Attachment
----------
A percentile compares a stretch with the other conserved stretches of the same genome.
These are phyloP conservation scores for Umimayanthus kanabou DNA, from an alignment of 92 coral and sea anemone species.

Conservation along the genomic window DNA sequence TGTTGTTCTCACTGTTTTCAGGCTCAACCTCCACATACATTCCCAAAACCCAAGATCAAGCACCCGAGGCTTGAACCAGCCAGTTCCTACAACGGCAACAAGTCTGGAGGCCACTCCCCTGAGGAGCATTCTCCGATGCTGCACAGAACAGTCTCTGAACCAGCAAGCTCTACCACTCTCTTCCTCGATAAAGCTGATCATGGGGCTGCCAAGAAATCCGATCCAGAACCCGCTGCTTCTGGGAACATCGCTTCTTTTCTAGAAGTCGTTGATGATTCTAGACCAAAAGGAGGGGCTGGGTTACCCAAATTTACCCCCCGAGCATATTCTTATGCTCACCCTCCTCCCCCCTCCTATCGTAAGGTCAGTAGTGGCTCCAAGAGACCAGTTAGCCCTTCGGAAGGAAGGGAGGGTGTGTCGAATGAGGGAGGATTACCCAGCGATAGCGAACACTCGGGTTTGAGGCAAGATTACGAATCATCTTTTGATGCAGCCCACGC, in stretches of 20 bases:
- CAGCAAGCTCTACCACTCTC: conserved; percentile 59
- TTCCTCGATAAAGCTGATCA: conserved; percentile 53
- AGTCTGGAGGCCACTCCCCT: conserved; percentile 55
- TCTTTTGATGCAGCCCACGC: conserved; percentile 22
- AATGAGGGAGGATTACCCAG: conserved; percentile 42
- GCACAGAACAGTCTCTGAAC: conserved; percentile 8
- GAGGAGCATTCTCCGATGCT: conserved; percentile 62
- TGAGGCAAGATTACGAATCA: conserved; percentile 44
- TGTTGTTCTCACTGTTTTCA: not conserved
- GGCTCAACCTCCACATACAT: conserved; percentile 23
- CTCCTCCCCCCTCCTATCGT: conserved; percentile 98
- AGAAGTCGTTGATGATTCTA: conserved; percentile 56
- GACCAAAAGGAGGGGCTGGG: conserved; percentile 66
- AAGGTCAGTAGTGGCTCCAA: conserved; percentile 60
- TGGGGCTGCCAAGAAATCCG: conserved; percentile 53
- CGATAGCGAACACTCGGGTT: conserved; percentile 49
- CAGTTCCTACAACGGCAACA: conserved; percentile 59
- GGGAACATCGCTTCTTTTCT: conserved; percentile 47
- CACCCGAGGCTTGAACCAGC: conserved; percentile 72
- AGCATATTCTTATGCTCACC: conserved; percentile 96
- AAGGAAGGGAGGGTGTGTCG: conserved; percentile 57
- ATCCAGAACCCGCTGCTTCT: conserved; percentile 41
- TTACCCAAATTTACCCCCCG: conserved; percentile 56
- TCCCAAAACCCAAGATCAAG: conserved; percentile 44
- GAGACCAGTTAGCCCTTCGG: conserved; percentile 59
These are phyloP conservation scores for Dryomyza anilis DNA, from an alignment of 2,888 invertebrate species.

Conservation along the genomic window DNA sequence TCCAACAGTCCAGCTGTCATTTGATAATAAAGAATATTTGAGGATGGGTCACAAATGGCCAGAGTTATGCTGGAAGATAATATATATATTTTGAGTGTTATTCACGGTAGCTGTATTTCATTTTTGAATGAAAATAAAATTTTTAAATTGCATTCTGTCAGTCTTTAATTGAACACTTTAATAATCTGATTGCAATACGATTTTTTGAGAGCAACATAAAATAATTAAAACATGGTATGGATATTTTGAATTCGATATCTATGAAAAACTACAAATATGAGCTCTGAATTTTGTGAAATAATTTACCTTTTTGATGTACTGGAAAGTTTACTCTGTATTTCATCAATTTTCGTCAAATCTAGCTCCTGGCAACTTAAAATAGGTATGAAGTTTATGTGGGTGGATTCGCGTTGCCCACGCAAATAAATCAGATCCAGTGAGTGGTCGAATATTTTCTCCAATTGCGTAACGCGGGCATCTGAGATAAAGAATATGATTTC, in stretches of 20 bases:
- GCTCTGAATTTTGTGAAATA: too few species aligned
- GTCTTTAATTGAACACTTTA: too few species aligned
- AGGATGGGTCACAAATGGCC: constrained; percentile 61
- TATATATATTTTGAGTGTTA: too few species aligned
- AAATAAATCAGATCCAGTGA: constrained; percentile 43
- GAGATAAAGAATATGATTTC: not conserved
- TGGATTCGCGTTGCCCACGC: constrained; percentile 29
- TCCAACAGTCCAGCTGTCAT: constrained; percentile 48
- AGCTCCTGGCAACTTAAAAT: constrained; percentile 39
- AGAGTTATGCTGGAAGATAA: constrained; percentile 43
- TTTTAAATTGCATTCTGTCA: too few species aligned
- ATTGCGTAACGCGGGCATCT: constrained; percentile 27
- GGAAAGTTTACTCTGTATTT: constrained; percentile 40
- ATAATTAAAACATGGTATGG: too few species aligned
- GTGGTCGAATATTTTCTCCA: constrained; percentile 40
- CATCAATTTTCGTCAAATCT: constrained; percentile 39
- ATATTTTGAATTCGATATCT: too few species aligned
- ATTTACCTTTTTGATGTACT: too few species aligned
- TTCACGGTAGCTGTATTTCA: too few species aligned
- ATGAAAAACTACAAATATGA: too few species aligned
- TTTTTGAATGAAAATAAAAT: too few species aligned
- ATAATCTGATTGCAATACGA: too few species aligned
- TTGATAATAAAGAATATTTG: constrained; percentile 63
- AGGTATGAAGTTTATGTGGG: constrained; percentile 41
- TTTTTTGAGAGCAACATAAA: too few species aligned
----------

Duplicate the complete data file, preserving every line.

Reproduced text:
A percentile compares a stretch with the other conserved stretches of the same genome.
These are phyloP conservation scores for Umimayanthus kanabou DNA, from an alignment of 92 coral and sea anemone species.

Conservation along the genomic window DNA sequence TGTTGTTCTCACTGTTTTCAGGCTCAACCTCCACATACATTCCCAAAACCCAAGATCAAGCACCCGAGGCTTGAACCAGCCAGTTCCTACAACGGCAACAAGTCTGGAGGCCACTCCCCTGAGGAGCATTCTCCGATGCTGCACAGAACAGTCTCTGAACCAGCAAGCTCTACCACTCTCTTCCTCGATAAAGCTGATCATGGGGCTGCCAAGAAATCCGATCCAGAACCCGCTGCTTCTGGGAACATCGCTTCTTTTCTAGAAGTCGTTGATGATTCTAGACCAAAAGGAGGGGCTGGGTTACCCAAATTTACCCCCCGAGCATATTCTTATGCTCACCCTCCTCCCCCCTCCTATCGTAAGGTCAGTAGTGGCTCCAAGAGACCAGTTAGCCCTTCGGAAGGAAGGGAGGGTGTGTCGAATGAGGGAGGATTACCCAGCGATAGCGAACACTCGGGTTTGAGGCAAGATTACGAATCATCTTTTGATGCAGCCCACGC, in stretches of 20 bases:
- CAGCAAGCTCTACCACTCTC: conserved; percentile 59
- TTCCTCGATAAAGCTGATCA: conserved; percentile 53
- AGTCTGGAGGCCACTCCCCT: conserved; percentile 55
- TCTTTTGATGCAGCCCACGC: conserved; percentile 22
- AATGAGGGAGGATTACCCAG: conserved; percentile 42
- GCACAGAACAGTCTCTGAAC: conserved; percentile 8
- GAGGAGCATTCTCCGATGCT: conserved; percentile 62
- TGAGGCAAGATTACGAATCA: conserved; percentile 44
- TGTTGTTCTCACTGTTTTCA: not conserved
- GGCTCAACCTCCACATACAT: conserved; percentile 23
- CTCCTCCCCCCTCCTATCGT: conserved; percentile 98
- AGAAGTCGTTGATGATTCTA: conserved; percentile 56
- GACCAAAAGGAGGGGCTGGG: conserved; percentile 66
- AAGGTCAGTAGTGGCTCCAA: conserved; percentile 60
- TGGGGCTGCCAAGAAATCCG: conserved; percentile 53
- CGATAGCGAACACTCGGGTT: conserved; percentile 49
- CAGTTCCTACAACGGCAACA: conserved; percentile 59
- GGGAACATCGCTTCTTTTCT: conserved; percentile 47
- CACCCGAGGCTTGAACCAGC: conserved; percentile 72
- AGCATATTCTTATGCTCACC: conserved; percentile 96
- AAGGAAGGGAGGGTGTGTCG: conserved; percentile 57
- ATCCAGAACCCGCTGCTTCT: conserved; percentile 41
- TTACCCAAATTTACCCCCCG: conserved; percentile 56
- TCCCAAAACCCAAGATCAAG: conserved; percentile 44
- GAGACCAGTTAGCCCTTCGG: conserved; percentile 59
These are phyloP conservation scores for Dryomyza anilis DNA, from an alignment of 2,888 invertebrate species.

Conservation along the genomic window DNA sequence TCCAACAGTCCAGCTGTCATTTGATAATAAAGAATATTTGAGGATGGGTCACAAATGGCCAGAGTTATGCTGGAAGATAATATATATATTTTGAGTGTTATTCACGGTAGCTGTATTTCATTTTTGAATGAAAATAAAATTTTTAAATTGCATTCTGTCAGTCTTTAATTGAACACTTTAATAATCTGATTGCAATACGATTTTTTGAGAGCAACATAAAATAATTAAAACATGGTATGGATATTTTGAATTCGATATCTATGAAAAACTACAAATATGAGCTCTGAATTTTGTGAAATAATTTACCTTTTTGATGTACTGGAAAGTTTACTCTGTATTTCATCAATTTTCGTCAAATCTAGCTCCTGGCAACTTAAAATAGGTATGAAGTTTATGTGGGTGGATTCGCGTTGCCCACGCAAATAAATCAGATCCAGTGAGTGGTCGAATATTTTCTCCAATTGCGTAACGCGGGCATCTGAGATAAAGAATATGATTTC, in stretches of 20 bases:
- GCTCTGAATTTTGTGAAATA: too few species aligned
- GTCTTTAATTGAACACTTTA: too few species aligned
- AGGATGGGTCACAAATGGCC: constrained; percentile 61
- TATATATATTTTGAGTGTTA: too few species aligned
- AAATAAATCAGATCCAGTGA: constrained; percentile 43
- GAGATAAAGAATATGATTTC: not conserved
- TGGATTCGCGTTGCCCACGC: constrained; percentile 29
- TCCAACAGTCCAGCTGTCAT: constrained; percentile 48
- AGCTCCTGGCAACTTAAAAT: constrained; percentile 39
- AGAGTTATGCTGGAAGATAA: constrained; percentile 43
- TTTTAAATTGCATTCTGTCA: too few species aligned
- ATTGCGTAACGCGGGCATCT: constrained; percentile 27
- GGAAAGTTTACTCTGTATTT: constrained; percentile 40
- ATAATTAAAACATGGTATGG: too few species aligned
- GTGGTCGAATATTTTCTCCA: constrained; percentile 40
- CATCAATTTTCGTCAAATCT: constrained; percentile 39
- ATATTTTGAATTCGATATCT: too few species aligned
- ATTTACCTTTTTGATGTACT: too few species aligned
- TTCACGGTAGCTGTATTTCA: too few species aligned
- ATGAAAAACTACAAATATGA: too few species aligned
- TTTTTGAATGAAAATAAAAT: too few species aligned
- ATAATCTGATTGCAATACGA: too few species aligned
- TTGATAATAAAGAATATTTG: constrained; percentile 63
- AGGTATGAAGTTTATGTGGG: constrained; percentile 41
- TTTTTTGAGAGCAACATAAA: too few species aligned